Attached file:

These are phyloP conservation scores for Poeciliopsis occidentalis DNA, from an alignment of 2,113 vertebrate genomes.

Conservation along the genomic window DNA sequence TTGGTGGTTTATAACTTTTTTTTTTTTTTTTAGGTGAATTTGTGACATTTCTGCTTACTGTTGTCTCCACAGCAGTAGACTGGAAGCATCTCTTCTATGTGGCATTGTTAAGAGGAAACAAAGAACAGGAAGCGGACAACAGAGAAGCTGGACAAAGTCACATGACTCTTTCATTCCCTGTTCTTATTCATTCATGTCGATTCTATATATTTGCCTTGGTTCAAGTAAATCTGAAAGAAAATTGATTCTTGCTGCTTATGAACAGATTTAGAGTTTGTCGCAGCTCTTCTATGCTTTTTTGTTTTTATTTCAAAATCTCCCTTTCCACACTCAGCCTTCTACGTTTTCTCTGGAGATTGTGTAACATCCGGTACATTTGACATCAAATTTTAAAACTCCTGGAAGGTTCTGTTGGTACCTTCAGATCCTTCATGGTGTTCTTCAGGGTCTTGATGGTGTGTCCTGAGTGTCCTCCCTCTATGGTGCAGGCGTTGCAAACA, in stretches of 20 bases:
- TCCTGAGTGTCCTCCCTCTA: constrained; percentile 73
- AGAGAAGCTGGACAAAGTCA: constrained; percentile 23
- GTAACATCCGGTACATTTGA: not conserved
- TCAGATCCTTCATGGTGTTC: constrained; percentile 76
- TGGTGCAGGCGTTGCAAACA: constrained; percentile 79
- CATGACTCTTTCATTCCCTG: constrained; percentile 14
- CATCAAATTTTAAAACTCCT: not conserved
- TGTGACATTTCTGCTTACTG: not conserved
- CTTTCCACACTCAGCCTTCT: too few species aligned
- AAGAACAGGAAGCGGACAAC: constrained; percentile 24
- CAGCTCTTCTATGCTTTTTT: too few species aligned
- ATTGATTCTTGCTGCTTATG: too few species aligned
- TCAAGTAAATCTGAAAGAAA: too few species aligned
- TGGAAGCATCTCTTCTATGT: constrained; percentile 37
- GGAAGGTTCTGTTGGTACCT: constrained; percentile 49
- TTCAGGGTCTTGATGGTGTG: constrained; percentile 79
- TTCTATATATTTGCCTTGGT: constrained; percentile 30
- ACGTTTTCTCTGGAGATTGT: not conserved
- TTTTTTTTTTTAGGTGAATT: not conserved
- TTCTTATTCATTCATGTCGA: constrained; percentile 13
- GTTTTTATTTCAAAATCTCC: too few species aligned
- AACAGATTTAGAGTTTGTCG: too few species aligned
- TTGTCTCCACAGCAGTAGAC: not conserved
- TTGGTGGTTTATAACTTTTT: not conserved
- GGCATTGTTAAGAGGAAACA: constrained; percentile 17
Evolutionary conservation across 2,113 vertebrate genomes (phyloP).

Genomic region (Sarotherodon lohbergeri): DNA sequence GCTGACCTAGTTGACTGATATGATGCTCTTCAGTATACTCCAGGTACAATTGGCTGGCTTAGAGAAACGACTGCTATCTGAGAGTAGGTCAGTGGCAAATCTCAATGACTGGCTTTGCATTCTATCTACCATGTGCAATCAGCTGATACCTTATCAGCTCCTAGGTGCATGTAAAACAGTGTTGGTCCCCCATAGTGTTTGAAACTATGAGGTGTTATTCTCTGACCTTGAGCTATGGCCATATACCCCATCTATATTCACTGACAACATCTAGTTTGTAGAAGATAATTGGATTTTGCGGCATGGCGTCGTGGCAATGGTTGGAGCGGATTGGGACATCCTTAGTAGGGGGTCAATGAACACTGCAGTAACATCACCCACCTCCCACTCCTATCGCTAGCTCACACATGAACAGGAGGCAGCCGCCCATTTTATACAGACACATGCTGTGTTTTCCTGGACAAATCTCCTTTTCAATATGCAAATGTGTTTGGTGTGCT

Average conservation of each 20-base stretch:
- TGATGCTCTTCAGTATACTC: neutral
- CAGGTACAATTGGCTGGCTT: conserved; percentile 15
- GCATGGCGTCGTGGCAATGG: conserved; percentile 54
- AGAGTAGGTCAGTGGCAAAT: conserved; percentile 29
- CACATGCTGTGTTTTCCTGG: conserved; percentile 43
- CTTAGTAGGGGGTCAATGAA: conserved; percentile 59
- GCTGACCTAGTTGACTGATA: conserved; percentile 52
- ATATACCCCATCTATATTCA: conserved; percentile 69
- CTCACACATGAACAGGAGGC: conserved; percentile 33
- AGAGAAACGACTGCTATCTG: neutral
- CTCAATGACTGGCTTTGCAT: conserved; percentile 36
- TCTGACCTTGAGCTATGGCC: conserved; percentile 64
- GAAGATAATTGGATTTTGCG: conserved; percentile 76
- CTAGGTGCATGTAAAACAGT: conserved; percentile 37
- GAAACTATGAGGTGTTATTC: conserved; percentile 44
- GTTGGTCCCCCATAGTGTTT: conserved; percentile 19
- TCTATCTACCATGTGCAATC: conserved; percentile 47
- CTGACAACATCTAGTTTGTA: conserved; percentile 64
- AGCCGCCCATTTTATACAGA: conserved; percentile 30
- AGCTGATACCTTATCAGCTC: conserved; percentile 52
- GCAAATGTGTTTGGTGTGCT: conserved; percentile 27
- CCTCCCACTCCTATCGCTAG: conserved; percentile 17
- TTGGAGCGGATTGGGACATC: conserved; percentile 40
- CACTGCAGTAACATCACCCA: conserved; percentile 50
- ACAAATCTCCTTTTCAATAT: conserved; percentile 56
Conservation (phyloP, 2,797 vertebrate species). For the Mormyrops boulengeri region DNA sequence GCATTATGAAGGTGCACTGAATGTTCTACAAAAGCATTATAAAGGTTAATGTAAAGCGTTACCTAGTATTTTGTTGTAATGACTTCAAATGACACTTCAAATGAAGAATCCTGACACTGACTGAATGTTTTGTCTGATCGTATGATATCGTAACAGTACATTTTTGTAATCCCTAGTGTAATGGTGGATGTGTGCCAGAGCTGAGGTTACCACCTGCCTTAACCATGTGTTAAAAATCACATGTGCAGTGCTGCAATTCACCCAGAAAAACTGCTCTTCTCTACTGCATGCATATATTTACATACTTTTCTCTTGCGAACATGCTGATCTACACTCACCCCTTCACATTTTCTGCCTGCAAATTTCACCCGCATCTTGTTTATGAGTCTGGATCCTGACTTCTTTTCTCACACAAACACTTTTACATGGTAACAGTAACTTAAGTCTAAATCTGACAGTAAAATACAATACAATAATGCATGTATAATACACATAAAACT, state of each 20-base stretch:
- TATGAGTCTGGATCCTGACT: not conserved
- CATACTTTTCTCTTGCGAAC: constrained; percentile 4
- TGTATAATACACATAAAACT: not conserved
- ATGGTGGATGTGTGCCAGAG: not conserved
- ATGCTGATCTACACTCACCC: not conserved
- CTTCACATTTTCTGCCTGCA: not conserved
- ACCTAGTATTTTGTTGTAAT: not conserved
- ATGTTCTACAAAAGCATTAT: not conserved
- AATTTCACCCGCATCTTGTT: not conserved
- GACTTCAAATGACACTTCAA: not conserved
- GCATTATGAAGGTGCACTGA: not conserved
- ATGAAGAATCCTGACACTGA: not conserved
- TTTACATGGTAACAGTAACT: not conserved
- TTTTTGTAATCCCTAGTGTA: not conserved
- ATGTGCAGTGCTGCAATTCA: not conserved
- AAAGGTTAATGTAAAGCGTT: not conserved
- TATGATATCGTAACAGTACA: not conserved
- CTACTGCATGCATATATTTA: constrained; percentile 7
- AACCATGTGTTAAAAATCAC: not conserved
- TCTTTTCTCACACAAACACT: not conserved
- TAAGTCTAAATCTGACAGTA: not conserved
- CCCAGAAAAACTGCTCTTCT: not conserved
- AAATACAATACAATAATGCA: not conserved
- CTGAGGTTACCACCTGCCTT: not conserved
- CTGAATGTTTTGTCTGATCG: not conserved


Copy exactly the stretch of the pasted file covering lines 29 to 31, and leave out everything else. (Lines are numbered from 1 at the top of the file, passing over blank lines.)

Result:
Genomic region (Sarotherodon lohbergeri): DNA sequence GCTGACCTAGTTGACTGATATGATGCTCTTCAGTATACTCCAGGTACAATTGGCTGGCTTAGAGAAACGACTGCTATCTGAGAGTAGGTCAGTGGCAAATCTCAATGACTGGCTTTGCATTCTATCTACCATGTGCAATCAGCTGATACCTTATCAGCTCCTAGGTGCATGTAAAACAGTGTTGGTCCCCCATAGTGTTTGAAACTATGAGGTGTTATTCTCTGACCTTGAGCTATGGCCATATACCCCATCTATATTCACTGACAACATCTAGTTTGTAGAAGATAATTGGATTTTGCGGCATGGCGTCGTGGCAATGGTTGGAGCGGATTGGGACATCCTTAGTAGGGGGTCAATGAACACTGCAGTAACATCACCCACCTCCCACTCCTATCGCTAGCTCACACATGAACAGGAGGCAGCCGCCCATTTTATACAGACACATGCTGTGTTTTCCTGGACAAATCTCCTTTTCAATATGCAAATGTGTTTGGTGTGCT

Average conservation of each 20-base stretch:
- TGATGCTCTTCAGTATACTC: neutral